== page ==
Fool me once, shame on you; fool me twice, shame on me. The saying is relevant when talking AltaGas (TSX:ALA) and its dividend. At first glance, the company’s 5% yield looks attractive. Is it sustainable?
AltaGas was once a Canadian Dividend Aristocrat with a six-year dividend growth streak. Unfortunately, despite reassurances from management that its dividend was sustainable, the company slashed its dividend by 56% in mid-December of 2018.
After only days of taking over as CEO, it was a tough call for Randy Crawford to make. It was however, the right one. A yield in the mid-teens is not sustainable, even less so in an industry that requires significant capital expenditures.
Crawford wants “to adopt a self-funding model that emphasizes debt retirement, less reliance on equity markets to raise capital and more control over its assets by “consolidating” minority stakes in projects.”
That’s a perfectly reasonable strategy. Almost a year later, things are looking up for the company. In 2019, AltaGas was one of the best-performing energy stocks, up 35.76% in 2019. Before the recent volatility, it was up almost 50% this year.
Safety of the dividend
Despite a significant run-up in share price, AltaGas is still an attractive income play. As a shareholder myself, I understand the pain suffered by income investors after the company slashed its dividend.
The WGL Acquisition was supposed to support further dividend growth, not result in a dividend cut.
Looking forward however, the dividend appears stable. The WGL deal saddled the company with a mountain of debt under which it could not successfully climb out from under without a change in strategy.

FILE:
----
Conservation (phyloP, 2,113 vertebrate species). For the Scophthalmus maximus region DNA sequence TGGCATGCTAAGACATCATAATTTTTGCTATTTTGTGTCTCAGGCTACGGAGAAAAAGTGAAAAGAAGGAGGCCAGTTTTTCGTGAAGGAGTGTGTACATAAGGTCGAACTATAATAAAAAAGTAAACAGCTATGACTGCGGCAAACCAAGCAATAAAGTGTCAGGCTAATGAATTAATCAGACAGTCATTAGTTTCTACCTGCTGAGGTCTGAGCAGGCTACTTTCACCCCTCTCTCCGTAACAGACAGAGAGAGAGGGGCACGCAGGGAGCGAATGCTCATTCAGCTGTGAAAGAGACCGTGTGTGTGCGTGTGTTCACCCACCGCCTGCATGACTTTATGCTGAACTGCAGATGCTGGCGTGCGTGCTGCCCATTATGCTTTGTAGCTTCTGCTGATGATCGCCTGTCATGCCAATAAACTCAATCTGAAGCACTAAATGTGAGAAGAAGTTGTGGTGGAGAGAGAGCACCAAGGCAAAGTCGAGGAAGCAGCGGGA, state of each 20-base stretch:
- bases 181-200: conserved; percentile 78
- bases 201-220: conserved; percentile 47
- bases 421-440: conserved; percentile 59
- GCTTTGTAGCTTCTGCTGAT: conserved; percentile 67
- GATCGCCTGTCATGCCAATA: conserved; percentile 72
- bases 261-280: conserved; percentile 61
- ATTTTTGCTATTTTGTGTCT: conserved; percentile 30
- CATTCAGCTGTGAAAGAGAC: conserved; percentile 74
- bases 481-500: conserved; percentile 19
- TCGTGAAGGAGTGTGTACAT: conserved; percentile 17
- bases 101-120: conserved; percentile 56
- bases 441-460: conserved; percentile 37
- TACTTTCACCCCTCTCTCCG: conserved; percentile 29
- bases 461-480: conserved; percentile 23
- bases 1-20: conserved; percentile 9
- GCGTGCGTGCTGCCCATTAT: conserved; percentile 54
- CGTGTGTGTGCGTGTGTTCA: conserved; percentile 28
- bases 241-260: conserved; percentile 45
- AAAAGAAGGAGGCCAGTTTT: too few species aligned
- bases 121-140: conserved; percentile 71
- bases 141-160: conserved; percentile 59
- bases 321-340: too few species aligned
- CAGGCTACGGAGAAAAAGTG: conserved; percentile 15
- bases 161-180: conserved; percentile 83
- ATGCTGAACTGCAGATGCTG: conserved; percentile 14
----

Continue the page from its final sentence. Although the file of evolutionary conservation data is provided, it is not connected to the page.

With more cash now available, it has reduced net debt by $2 billion through the first half of the year and is on track hit $3 billion in debt reduction by end of year.
That alone is a positive for the dividend.
At the mid-range of guidance, the company expects to generate $800 million in normalized adjusted funds from operations (AFFO).
Assuming the dividend rate remains consistent through the balance of the year and no new shares are issued, the dividend will account for only 33% of normalized AFFO.
This is by no means a guarantee that the dividend is safe, however. Before the December cut, AFFO was enough to cover the dividend at that time. The problem however, was that it sucked up too much cash and as such, it had little left over for debt reduction.
Re-setting the rate was thus a wise move.
Is AltaGas a top dividend stock? Not quite. Although the yield is attractive, I don’t expect the company to raise its dividend any time soon.
It still has over $8 billion in debt and has debt-to-EBITDA ratio of 5.5 times. Until the company can materially reduce its debt, I expect the dividend to remain steady.
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Fool contributor Mat Litalien owns shares in AltaGas. AltaGas is a recommendation of Stock Advisor Canada.